A Chinese start-up is on a mission to upend the nation’s traditional diet with North American oat after raising millions of dollars in funds.
Wholly Moly, founded in 2017, produces powdered drinks and instant porridge made of oat bran – the outer casing of oats that is rich in fibre but contains little calories – sourced from the US and Canada.
The Shanghai-based start-up said it has just raised several million dollars of Series A funding from C Ventures, a venture capital fund founded by Hong Kong billionaire Adrian Cheng Chi-kong.
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The investment will help the company expand in China’s booming health food market, as it aims to transform whole grains into trendy food choices that may appeal to the younger generations and improve China’s staple diet – one that is heavily reliant on carbohydrates in the form of white rice and other refined grain.
“China has a severe lack of wholegrain food options,” said Claire Fang, founder and chief executive of Wholly Moly, in a recent interview. “We want to introduce [whole grains] into young people’s diet in a way that is easy for them to embrace.”
The market for natural health food – defined as packaged food made from natural ingredients with nutritional benefits and free from artificial additives – is forecast to expand to 184 billion yuan (US$26 billion) in value by 2022, growing at an annual rate of 12 per cent since 2017, according to market research firm Frost & Sullivan.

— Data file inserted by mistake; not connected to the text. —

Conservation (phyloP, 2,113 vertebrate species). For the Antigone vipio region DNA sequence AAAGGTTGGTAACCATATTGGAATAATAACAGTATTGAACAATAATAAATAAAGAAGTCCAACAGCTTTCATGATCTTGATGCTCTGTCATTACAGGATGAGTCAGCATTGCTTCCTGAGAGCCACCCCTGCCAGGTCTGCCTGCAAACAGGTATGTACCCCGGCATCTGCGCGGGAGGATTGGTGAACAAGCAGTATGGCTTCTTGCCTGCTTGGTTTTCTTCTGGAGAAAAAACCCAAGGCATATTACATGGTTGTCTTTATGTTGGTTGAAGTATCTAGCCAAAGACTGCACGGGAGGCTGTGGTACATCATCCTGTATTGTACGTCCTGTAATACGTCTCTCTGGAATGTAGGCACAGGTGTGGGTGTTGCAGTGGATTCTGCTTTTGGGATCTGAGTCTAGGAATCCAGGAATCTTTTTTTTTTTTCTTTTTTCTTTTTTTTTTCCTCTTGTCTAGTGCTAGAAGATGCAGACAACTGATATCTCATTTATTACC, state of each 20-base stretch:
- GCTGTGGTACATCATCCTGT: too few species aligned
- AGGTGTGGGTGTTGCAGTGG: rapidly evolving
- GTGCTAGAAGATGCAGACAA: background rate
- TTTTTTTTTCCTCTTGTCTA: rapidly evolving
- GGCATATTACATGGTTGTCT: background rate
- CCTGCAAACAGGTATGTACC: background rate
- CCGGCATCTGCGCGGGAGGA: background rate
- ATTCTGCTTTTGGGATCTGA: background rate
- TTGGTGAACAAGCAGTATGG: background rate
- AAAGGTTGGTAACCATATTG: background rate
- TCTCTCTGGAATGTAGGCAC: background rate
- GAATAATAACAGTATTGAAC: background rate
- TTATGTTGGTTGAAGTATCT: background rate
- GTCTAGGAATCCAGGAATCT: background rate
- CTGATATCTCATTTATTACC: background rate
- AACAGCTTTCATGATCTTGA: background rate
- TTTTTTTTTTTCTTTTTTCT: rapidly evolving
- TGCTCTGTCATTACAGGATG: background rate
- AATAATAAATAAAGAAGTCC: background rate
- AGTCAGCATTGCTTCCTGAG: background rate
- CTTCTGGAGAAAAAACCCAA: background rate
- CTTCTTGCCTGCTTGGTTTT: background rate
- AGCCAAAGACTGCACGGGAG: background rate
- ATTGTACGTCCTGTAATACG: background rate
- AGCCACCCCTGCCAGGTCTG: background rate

Behind the fast growth is a generation of young Chinese consumers who are paying more attention to the quality and health benefits of food products as their incomes expand, a trend only likely to accelerate after the Covid-19 pandemic.
A low intake of whole grains is among the top dietary risk factors for deaths globally, according to a study published in leading medical journal The Lancet last year.
Wholly Moly, which generates 90 per cent of its income from e-commerce channels including a store on Tmall, sees its revenue tripling this year from last year, after achieving over 100 million yuan in sales in 2019.
Fang says her ambition is to build Wholly Moly into “the Nestle of China,” a reference to the Swiss firm that is currently the world’s largest food and beverage company.
Wholly Moly works with farms and milling factories in the Midwest and northern US as well as southern Canada, because the oats harvested there are more aromatic and chewy than cheaper oats planted in China or Australia, according to Fang.
Only a small portion of its products was hit temporarily by China’s increased tariffs on US imports during the trade war that has raged for the last two years, she said.
“Our investment in Wholly Moly will fuel the company’s growth in the global market and reshape the new generation’s dietary trend,” said Cheng.
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